Report on the internet economy II. 2001 Summary for the press

2002. 11. 16.

In association with Webigen Inc. and Sun Microsystems Hungary, GKIeNET conducts quarterly surveys on  internet usage and the development of the electronic economy in Hungary. The following is a summary of the most crucial results of the 2001 second quarter survey in the trade sector. As with numerous other studies, GKIeNET Ltd. synthesizes the results of the domestic internet usage survey  in one index, called the  GKI-Webigen Retail and Wholesale Internet Usage Index.

Sentiment indicators have proved to be practical predictors in numerous cases. Inferences are drawn from responses to questions regarding “improvement/decline” or “increase/decrease.” This methodology, also recommended by the EU, involves calculating the balances of those responses, and indexes based on these calculations are called balance-type indexes.

Breakdown of the retail and wholesale pool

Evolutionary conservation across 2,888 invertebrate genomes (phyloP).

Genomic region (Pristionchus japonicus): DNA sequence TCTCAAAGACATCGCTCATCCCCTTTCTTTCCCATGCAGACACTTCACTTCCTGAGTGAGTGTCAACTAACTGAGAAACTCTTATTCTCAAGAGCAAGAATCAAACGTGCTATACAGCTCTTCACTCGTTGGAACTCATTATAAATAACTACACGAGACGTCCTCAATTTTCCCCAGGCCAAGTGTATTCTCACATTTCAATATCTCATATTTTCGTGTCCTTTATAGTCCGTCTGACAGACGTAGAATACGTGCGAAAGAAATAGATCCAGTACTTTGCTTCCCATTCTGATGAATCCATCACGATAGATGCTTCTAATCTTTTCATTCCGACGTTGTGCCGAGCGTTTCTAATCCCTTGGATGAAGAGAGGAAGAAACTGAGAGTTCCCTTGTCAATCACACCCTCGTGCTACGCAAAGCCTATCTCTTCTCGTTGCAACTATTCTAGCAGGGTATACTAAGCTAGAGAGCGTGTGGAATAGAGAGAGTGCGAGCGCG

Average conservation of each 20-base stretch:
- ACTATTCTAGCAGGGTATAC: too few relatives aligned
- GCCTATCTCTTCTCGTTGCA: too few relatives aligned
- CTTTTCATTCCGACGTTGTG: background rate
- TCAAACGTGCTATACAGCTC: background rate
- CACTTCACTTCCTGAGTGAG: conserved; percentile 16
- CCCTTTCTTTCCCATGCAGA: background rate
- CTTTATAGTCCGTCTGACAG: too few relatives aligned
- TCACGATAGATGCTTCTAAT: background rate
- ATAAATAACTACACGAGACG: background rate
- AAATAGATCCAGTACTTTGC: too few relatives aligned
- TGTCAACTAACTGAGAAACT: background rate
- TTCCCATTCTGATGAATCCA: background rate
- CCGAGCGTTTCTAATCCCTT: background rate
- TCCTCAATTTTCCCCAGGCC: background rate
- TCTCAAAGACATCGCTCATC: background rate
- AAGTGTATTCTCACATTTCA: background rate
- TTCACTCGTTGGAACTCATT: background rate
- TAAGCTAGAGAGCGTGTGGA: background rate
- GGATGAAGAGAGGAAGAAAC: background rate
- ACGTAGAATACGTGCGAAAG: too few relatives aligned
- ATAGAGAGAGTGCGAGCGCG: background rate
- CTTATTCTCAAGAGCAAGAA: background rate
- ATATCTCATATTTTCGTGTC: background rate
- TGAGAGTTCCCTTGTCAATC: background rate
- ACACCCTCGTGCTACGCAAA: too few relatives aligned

Retail and wholesale firms were grouped into two main categories. Retail chains operating three or more units were given survey forms emphasizing features associated with the network structure (storage, complex inventory processing, operation of distribution and logistics networks, relationship between retailers, suppliers and distribution centers, etc.). We also examined to what extent their sales volume, which substantially exceeds that of  smaller companies in the market, impacts their internet usage, expenditures for development and future expectations.  The other group is comprised basically of non-network retail and wholesale companies with one or two leased or owned retail spaces.

E-sales subindex